The Science Behind Your Child’s Bedwetting

Is your child wetting their bed at night? Fret not! Learn all about the causes, treatment and prevention of bedwetting here.

What is bedwetting?

Bedwetting (also known as nocturnal enuresis or nighttime incontinence) is the involuntary or accidental passing of urine while asleep.

Is bedwetting normal?

Bedwetting isn’t a cause of concern until 7 years of age since your child is still developing brain-bladder control. However, if they continue to wet the bed beyond this period, it’s advisable to consult a doctor.

What are the causes of bedwetting?

This condition happens as a result of multiple factors –

  • Family history: If you, your partner or your relatives have a positive childhood history, the odds of your child having the same problem drastically increases as well
  • Inability to recognize a full bladder: Your child’s brain-bladder control may not have fully developed yet so instead of waking up to use the bathroom, their bladder empties during sleep, leading to the involuntary passing of urine
  • Small bladder: Your child’s bladder may be able to hold only a small quantity of urine
  • Urinary tract infections: Your child may be suffering from an infection that can make it difficult to control their bladder
  • Chronic constipation: If your child is constipated, the extra stool inside the rectum can put pressure on the bladder or interfere with the nerve signals that are sent to the brain
  • Structural abnormalities in the urinary tract or nervous system: Rarely, it can be caused by structural defects in the urinary or nervous system
  • Hormonal imbalances: In certain cases, reduced levels of ADH (antidiuretic hormone) can lead to excessive production of urine beyond your child’s bladder capacity
  • Diabetes: If your child is usually dry at night but begins to wet, it may be a sign of diabetes
  • Sleep apnoea: Bedwetting could be a sign of sleep apnoea. Your child may experience difficulty breathing due to enlarged tonsils or adenoids. This decrease in oxygen can lead to increased production of urine as well as increased bladder pressure
  • Stress or anxiety: Stress at school, home, or with friends can also act as triggers

What are the types of bedwetting?

  • Primary enuresis: If your child has never been dry at night, it is called primary enuresis
  • Secondary enuresis: If your child has started to wet the bed after being dry for six consecutive months, it is called secondary enuresis

How can bedwetting affect my child?

Your child may experience –

  • Low self-esteem due to embarrassment or guilt
  • Rashes in the bottom and genital area
  • Loss of social opportunities such as sleepovers

Is bedwetting a lifelong condition?

Bedwetting most commonly affects children between 5 to 10 years of age. It progressively diminishes soon after and is quite rare in adulthood.

Do I need to take my child to a doctor for bedwetting?

While this condition usually declines as your child gets older, it’s advisable to visit a doctor if –

  • They the bed even after 7 years of age
  • they have started to wet the bed again after a few months of being dry at night
  • They are experiencing other symptoms like –
    – cloudy, pinkish or red-coloured urine
    – increased frequency of urination
    – greater urgency to pass urine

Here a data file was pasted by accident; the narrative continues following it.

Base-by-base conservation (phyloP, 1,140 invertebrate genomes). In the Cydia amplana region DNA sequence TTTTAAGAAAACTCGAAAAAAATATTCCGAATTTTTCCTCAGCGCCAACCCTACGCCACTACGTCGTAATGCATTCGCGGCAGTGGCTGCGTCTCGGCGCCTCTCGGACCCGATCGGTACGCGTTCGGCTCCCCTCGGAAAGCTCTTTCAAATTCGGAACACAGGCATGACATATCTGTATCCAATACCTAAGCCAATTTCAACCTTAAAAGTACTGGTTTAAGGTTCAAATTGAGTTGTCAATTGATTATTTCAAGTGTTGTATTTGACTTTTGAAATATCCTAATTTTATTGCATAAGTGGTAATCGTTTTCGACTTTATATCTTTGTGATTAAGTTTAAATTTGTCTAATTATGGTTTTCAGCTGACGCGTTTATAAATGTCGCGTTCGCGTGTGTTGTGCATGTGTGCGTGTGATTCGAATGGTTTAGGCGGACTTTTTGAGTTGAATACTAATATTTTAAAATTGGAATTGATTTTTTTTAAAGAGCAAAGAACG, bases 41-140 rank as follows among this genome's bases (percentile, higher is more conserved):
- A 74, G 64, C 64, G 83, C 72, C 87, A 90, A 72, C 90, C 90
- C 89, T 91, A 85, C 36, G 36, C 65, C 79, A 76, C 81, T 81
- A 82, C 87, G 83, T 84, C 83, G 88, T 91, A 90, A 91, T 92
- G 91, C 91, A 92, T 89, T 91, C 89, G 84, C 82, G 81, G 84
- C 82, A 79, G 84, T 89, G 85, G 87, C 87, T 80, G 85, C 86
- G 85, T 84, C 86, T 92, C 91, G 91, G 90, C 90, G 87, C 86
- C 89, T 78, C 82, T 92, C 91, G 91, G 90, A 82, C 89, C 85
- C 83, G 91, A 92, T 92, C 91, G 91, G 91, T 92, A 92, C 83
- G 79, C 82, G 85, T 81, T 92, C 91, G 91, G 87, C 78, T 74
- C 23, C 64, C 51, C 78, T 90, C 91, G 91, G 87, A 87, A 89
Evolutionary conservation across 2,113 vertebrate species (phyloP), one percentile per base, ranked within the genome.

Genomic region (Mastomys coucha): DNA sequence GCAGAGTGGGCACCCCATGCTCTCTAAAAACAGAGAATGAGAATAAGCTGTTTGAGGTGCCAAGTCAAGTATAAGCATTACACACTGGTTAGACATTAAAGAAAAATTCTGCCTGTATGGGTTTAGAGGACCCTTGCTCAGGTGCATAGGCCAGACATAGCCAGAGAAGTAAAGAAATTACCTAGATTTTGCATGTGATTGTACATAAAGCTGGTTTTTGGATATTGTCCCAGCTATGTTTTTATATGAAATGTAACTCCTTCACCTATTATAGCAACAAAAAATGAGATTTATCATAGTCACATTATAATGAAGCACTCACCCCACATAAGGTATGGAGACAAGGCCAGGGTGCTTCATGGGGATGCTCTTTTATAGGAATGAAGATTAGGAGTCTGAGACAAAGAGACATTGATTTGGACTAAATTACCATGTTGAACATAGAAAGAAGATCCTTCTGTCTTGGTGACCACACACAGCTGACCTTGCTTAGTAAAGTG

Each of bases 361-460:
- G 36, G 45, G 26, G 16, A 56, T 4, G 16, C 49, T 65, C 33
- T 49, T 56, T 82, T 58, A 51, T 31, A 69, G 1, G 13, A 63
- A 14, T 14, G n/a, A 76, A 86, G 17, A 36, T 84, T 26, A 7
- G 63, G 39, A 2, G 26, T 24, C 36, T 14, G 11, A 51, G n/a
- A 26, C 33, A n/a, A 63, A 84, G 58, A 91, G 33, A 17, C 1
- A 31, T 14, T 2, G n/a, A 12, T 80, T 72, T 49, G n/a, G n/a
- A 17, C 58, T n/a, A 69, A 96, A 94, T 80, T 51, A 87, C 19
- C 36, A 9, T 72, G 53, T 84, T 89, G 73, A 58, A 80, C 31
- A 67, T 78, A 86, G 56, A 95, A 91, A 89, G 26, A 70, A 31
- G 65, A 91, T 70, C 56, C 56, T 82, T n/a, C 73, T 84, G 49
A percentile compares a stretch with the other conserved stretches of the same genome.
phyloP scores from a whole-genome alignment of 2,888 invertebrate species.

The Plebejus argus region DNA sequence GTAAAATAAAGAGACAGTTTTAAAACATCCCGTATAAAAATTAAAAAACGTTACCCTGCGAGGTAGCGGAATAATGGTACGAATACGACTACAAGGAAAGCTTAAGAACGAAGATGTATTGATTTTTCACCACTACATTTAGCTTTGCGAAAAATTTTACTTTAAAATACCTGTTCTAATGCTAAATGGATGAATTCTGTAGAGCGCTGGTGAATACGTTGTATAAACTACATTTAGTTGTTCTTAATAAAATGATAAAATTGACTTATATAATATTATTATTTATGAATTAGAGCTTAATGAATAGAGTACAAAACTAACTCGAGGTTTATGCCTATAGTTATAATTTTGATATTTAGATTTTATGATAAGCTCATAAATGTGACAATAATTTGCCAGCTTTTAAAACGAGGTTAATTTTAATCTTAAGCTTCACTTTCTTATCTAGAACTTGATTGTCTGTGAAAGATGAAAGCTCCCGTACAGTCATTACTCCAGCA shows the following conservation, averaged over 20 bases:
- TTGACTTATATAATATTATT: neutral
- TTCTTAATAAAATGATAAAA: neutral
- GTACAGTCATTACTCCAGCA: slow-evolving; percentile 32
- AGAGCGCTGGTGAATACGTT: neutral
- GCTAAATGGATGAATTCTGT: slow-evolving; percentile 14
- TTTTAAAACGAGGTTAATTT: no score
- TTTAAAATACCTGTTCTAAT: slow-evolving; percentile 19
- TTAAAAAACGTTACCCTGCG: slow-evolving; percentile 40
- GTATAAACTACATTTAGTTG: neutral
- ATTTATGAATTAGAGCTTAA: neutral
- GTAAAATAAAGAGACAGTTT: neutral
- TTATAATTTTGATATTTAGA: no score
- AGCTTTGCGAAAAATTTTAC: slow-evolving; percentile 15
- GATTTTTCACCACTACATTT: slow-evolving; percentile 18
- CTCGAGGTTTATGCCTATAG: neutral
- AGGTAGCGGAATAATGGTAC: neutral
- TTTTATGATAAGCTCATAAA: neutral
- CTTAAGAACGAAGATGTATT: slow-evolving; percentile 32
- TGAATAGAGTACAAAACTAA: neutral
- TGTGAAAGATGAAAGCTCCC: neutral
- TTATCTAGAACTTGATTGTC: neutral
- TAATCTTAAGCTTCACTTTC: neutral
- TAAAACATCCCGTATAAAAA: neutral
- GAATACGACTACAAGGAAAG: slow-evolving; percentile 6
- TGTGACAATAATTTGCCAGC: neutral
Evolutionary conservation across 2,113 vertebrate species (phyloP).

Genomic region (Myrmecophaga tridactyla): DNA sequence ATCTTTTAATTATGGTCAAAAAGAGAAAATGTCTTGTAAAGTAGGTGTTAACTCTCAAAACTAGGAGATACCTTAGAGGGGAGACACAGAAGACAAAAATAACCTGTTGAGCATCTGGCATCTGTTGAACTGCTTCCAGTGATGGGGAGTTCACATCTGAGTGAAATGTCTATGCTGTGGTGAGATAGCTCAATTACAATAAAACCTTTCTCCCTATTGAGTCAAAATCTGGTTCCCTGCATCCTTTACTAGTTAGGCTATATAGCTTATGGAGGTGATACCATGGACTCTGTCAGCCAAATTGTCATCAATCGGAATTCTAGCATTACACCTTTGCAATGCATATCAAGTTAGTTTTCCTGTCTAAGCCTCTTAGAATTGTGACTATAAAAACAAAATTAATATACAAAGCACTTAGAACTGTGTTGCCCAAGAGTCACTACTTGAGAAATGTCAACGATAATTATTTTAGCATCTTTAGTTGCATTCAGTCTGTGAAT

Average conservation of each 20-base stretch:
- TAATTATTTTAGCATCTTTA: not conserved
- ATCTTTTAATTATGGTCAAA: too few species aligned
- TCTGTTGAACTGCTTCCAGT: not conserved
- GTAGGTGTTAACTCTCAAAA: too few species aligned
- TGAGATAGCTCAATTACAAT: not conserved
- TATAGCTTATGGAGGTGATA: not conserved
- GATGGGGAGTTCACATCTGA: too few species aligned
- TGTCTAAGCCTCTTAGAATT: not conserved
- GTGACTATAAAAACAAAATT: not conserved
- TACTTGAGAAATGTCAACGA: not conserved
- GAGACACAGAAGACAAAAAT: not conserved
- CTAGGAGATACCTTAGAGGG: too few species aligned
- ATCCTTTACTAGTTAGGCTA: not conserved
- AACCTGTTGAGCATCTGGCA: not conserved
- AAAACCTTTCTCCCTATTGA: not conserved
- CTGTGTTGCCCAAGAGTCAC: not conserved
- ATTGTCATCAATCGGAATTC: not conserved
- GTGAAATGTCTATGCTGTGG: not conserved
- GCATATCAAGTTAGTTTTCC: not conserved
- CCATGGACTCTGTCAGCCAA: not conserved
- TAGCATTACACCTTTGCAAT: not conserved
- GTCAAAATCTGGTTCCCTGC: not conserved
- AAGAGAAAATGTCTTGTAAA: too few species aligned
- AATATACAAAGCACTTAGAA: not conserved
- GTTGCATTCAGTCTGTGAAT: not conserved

– burning while urinating
    – wetting during the day
    – snoring
    – unusual increase in thirst
    – any mood changes, withdrawal or emotional outbursts

Is there a way to identify the cause of bedwetting with tests?

Your child’s doctor will ask you how often your child wets the bed and any other symptoms. For more information, they can also do the following –

  • Physical exam
  • Urine testing (urinalysis and culture/sensitivity) to identify any kind of infections, to check for diabetes or any other health conditions
  • Blood testing to check for diabetes, hormone problems or other medical disorders
  • Bladder scan and other radiological tests

What can I do to help my child with their bedwetting problem?

Most children usually outgrow this problem as they grow older. Stay patient and don’t punish your child. A few simple adjustments that you can make to reduce the chances of bedwetting include –

  • Reduce the amount of fluids your child drinks in the evenings
  • Encourage them to empty their bladder twice before going to bed
  • Encourage them to use the toilet regularly during the daytime or create a schedule to regulate their habits
  • Avoid giving them food or beverages containing caffeine
  • Use a bedwetting (enuresis) alarm which vibrates or makes a sound when your child starts to wet the bed. It wakes them up so that they can finish urinating in the bathroom. Over time, this allows them to recognise a full bladder and trains them to wake up and use the toilet
  • Counselling can be helpful in case your child is suffering from some sort of stress or has experienced a traumatic event

Are there any medications for bedwetting?

In case your child continues to wet the bed despite all the above measures, their doctor can recommend medications that either decrease the amount of urine produced at night or improve their bladder capacity.

  • Desmopressin acetate (DDAVP): This is the man-made form of a naturally occurring hormone in our body called ADH (antidiuretic hormone). It causes the kidneys to produce decreased quantities of urine
  • Imipramine: This is an anti-depressant which has a relaxing effect on the bladder and allows it to hold urine
  • Oxybutynin: This belongs to a group of drugs called anticholinergics and helps by preventing the bladder from contracting
Dr. Aditi

Dr. Aditi

An MBBS and a medical reviewer with a penchant for healthcare articles and blogs. Read her contributions and writings about various healthcare topics.

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